Marcus and other village officials were unaware of the goals of the research until residents brought the information to the meeting, according to village clerk Wendy Crary, who was also in attendance.
“Without people showing up, I don’t know if we would have ever known,” Crary said.
The Kanes confirmed that the facility’s intention would be medical dog breeding at the meeting after the concerns were raised. Committee members voted unanimously to reconsider the issue on July 17.
It is not known what type of testing would be performed on the dogs after they are sold, but Kanes’ attorney, Michael Curran, said in an interview that the dogs are “purposefully bred coonhounds.” He said all dogs that are bred and bred at the facilities are intended for sale to research institutes.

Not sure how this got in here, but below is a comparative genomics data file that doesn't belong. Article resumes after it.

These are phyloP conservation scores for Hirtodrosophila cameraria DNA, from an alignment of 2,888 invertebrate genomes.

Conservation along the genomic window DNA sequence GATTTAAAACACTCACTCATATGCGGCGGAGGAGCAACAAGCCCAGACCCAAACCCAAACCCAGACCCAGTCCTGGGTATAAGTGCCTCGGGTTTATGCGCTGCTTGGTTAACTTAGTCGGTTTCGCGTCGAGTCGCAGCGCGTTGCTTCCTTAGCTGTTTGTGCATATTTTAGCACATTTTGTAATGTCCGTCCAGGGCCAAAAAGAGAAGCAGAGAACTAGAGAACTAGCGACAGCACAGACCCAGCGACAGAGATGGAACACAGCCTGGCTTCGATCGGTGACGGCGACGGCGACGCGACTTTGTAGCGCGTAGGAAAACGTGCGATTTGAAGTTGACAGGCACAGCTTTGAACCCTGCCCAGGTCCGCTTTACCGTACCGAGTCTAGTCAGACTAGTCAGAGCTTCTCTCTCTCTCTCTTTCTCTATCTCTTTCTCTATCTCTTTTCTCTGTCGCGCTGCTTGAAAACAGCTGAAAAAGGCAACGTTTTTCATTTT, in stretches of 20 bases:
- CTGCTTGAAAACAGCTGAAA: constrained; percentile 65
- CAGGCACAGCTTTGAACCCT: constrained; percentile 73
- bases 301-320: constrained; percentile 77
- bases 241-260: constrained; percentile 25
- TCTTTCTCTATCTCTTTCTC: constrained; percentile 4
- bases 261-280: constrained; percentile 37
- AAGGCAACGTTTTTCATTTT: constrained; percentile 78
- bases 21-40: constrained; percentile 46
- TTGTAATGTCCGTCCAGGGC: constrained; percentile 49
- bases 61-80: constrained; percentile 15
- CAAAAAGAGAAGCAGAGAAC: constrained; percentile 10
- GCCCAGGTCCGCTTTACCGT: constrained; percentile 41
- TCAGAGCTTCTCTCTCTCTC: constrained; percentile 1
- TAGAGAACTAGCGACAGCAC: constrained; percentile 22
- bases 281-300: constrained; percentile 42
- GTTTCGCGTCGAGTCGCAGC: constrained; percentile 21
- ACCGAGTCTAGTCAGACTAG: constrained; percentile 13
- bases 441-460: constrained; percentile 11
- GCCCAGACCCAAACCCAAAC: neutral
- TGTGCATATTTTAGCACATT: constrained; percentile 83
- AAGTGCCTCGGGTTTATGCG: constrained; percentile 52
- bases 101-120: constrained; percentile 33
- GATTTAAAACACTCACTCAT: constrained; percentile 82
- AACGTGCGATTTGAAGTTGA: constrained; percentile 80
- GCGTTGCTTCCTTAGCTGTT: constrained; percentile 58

“This is not a facility for creating pets,” Curran said. “This is not the primary goal of the company.
The approval of the two facilities will have to go through several channels as they are each located in several zoning municipalities. The largest boarding school, which will be located on Big Hollow Road, would be in the town of Spring Green. It would require approval from the Sauk County Land Resources and Environment Committee.
The Spring Green Town Board already vote May 14 to recommend approval of the facility. The county will make a decision on July 23.